Transit planning and funding should be conducted at a broad level with discussion not just within cities, but between them as well.
Traditionally, transit has been considered a city-centric issue. Funding for transit and capital decisions have historically been decided based on narrow local interests. Transit needs to be considered as a regional need rather than a local one.
In the past, commuter rail has been designed almost exclusively for commuters working in 9-to-5 jobs in city centers. Mass transit has been designed for high-density travel near the inner-city core. Buses have been used as a slower and cheaper option for use in smaller communities. The result is a system where even the best transit has a narrow range of functions.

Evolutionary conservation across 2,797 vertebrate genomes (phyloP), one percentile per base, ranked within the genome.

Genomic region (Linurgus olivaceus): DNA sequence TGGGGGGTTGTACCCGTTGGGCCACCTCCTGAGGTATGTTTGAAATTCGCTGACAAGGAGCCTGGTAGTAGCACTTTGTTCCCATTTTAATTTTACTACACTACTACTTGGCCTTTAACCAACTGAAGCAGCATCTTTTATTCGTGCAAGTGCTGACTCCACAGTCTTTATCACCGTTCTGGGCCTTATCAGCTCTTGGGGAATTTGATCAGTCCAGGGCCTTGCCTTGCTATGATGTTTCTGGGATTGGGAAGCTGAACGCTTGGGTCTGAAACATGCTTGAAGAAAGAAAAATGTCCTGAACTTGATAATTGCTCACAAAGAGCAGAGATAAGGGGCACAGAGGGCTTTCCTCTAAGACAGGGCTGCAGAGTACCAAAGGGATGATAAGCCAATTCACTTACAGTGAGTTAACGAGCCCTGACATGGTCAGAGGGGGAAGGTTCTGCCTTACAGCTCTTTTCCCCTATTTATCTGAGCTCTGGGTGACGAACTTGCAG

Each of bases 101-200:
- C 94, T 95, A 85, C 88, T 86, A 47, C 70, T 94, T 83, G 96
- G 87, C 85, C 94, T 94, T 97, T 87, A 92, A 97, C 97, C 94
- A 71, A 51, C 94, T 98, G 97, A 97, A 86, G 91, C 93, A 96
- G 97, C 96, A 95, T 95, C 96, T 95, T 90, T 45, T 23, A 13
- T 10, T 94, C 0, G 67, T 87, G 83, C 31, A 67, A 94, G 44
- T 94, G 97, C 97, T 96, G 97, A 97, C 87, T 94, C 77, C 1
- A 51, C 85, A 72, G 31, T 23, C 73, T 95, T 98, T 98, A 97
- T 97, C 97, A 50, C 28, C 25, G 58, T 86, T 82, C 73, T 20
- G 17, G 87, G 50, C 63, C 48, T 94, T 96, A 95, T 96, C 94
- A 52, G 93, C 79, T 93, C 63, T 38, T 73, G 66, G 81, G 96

This way of thinking has been costly, resulting in a higher cost of living and disconnected communities. We thought we could get away with it when gas was 50 cents a gallon, but we cannot afford it as gas approaches $4.00.Just as every community needs highways, every community needs transit, in one form or another, and the services need to interconnect. We need a new transit paradigm. We need to recognize that transit is a broader issue, redefine transit's role and develop new funding streams to make transit thrive.